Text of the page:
Anyone who has visited the UGACR campus has experienced both the ubiquity and intense productivity of our leafcutter ants. Day after day, night after night, the tenacious leafcutter workers, all of whom are female, tirelessly carry leaf fragments back to their colonies on well-worn trails. Found only in the Neotropics, leafcutters have developed a novel way in which to feed themselves: through cultivation. The farmers of the insect world, leafcutters clip pieces of leaves from a variety of plants, which they then carry back to their colonies and use to cultivate a fungus. This fungus constitutes the majority of their diet. The ants and their fungus rely entirely on each other for their continued existence, exhibiting a type of symbiotic, or mutually beneficial, relationship called obligatory mutualism.
Leafcutters, however, are not the only ants that cultivate fungus as their principal food source. In fact, nearly 200 species of fungus garden ants exist, only 37 of which are leafcutters. Some of these symbiotic relationships between the ants and their fungi may even be as old as 50 million years. Remarkably, each of these species cultivates its own unique fungus found only in the colony of that species! While leafcutter ants grow their fungus in underground chambers, other fungus garden ants farm on decaying organic matter. Though you’ll find the majority of these fungus garden ants in the tropics, they may also occur in temperate and subtropical grasslands, with one species even occurring as far north as New Jersey. Fungus garden ants are inextricably linked to their fungi and are only one example of the many important ecological relationships to be observed here at UGA Costa Rica.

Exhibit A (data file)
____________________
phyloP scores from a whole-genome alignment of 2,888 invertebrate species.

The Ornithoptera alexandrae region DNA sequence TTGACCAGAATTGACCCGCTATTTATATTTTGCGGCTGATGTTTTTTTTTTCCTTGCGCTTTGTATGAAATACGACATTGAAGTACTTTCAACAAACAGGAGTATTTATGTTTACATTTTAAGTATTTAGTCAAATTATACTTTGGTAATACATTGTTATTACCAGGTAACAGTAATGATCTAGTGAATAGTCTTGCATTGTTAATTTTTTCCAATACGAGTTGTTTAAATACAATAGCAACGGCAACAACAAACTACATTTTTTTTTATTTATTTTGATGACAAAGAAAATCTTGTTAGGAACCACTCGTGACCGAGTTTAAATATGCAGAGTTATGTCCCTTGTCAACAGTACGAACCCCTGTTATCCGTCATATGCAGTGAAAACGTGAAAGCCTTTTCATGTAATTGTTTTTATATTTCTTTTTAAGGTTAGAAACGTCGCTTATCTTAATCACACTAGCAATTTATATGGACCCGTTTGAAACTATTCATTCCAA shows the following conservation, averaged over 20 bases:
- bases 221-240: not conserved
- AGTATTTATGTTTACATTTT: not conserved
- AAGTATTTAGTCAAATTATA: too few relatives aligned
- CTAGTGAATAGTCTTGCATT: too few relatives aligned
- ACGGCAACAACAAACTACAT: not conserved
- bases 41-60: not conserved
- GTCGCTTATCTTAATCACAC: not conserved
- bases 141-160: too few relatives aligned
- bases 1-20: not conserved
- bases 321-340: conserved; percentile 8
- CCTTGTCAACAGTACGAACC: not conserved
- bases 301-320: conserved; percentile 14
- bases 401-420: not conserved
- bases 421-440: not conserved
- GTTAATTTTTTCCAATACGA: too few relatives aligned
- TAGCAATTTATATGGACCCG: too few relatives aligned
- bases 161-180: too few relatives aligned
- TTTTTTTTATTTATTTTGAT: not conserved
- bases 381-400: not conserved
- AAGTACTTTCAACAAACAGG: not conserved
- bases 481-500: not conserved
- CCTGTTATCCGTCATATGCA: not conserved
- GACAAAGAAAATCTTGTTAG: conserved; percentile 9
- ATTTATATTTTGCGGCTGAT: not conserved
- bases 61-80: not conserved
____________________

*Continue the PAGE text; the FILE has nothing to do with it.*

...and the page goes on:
For more information check out:
- A Neotropical Companion by John Kricher
- Herbivory of Leaf-Cutting Ants: A Case Study on Atta colombica in the Tropical Rainforest of Panama by R. Wirth, H. Herz, R.J. Ryel, W. Beyschlag, B. Hölldobler
Guest Blogger: Lillie Kline, UGACR Resident Naturalist